Planned as a bathhouse by Karl Ludwig von Zanth in 1846, the Moorish Villa was then, however, built as living quarters with a glasshouse. It was first intended to be a bathhouse because mineral springs had been discovered in the adjacent Rosenstein Park. Rosenstein Palace was already standing in Rosenstein Park, and served the King as a summer residence.
Today Wilhelma uses the Moorish Villa as a glasshouse consisting of 5 separate rooms and the House for Nocturnal Animals. After being destroyed in the Second World War, the building was rebuilt in 1971 and renovated in 2002.
The term "Moorish Villa" is often used differently at Wilhelma: generally speaking to mean the whole construction, but sometimes only to mean the central part of the building. The latter possibility thus refers to a specific house within the botanical section. In the times of Wilhelm I of Württemberg, the central living quarters were already adjoined on both sides by glasshouses. The glasshouses, both of which ended on their outer wing with a glass cupola, are impressive constructions of glass and cast iron.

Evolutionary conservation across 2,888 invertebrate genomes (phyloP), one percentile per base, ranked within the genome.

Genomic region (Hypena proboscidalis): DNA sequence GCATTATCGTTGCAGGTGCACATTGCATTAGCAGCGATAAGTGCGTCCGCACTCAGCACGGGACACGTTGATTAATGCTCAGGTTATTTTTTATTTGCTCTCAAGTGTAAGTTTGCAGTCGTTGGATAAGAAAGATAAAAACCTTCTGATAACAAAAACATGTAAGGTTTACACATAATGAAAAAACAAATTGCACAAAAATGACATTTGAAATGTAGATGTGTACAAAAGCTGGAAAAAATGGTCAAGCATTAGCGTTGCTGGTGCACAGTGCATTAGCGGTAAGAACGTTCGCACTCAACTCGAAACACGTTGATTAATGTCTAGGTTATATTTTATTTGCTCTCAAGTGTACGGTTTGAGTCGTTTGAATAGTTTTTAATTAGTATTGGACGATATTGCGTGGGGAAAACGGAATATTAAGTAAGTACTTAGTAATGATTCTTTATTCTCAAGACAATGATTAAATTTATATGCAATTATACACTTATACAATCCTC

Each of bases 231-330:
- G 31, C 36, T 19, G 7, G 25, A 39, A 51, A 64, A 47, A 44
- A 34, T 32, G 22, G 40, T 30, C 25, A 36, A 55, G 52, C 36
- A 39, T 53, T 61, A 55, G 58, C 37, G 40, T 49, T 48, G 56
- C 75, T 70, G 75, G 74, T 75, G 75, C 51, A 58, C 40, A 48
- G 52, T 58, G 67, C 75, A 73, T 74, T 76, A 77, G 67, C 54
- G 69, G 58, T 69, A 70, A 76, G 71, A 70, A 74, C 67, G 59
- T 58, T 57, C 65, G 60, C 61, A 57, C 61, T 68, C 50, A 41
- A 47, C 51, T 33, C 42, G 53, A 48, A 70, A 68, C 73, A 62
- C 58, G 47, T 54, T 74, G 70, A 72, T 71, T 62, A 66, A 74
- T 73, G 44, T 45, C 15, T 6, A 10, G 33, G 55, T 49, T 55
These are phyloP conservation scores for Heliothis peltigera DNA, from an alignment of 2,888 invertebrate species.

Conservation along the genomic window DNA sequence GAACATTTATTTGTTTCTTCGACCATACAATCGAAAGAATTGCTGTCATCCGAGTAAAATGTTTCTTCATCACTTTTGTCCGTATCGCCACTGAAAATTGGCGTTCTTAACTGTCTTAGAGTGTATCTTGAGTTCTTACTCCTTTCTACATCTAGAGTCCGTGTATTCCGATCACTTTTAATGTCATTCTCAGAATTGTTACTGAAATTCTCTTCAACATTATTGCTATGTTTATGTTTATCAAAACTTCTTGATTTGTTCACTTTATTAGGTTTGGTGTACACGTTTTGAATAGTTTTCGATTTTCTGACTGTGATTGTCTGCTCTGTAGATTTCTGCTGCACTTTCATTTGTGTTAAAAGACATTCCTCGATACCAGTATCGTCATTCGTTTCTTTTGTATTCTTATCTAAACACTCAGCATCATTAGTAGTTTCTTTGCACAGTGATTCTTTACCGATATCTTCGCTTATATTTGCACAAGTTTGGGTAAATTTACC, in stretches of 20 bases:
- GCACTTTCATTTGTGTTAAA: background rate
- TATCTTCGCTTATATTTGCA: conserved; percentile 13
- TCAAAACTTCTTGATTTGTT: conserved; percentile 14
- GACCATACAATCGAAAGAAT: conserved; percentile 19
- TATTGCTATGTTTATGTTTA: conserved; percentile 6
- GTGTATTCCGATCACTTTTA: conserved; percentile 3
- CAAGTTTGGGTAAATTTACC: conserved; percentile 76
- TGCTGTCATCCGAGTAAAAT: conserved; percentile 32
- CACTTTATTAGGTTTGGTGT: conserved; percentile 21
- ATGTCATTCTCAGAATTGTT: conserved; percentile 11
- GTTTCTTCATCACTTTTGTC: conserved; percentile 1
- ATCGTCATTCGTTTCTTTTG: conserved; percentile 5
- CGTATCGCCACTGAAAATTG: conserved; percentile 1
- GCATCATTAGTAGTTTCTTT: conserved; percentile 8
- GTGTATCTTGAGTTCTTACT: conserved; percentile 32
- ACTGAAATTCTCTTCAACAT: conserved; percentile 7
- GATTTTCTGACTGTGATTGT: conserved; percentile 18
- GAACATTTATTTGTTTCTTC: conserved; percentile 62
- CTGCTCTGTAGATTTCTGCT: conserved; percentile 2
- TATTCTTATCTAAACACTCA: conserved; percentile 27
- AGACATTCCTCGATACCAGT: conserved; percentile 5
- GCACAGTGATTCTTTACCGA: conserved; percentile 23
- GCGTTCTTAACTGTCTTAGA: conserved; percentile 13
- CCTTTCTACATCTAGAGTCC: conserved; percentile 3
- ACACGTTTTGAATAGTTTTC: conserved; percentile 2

From a botanical viewpoint the complete construction accommodates five autonomous plant houses. Plants are shown in each of them that belong to a super-ordinate theme. Coming from the northern entrance, one first reaches the Cactus Cupola House, then entering the room with the Tropical Crop Plants. In the centre there follows the Moorish Villa (which here means only the central part of the construction), where you will find the famous giant titan plant. The next section is the glasshouse with tropical ferns, and in the final room, also with a glass cupola, we have the tree ferns.
The five plant houses contain, all in all, more than 1,000 tropical and sub tropical plants belonging to over 350 different species.
In the central room of the Moorish Villa construction, you will also find birds and the Department for Nocturnal Animals. Via the upper gallery one reaches a narrow staircase, which descends into that realm of darkness.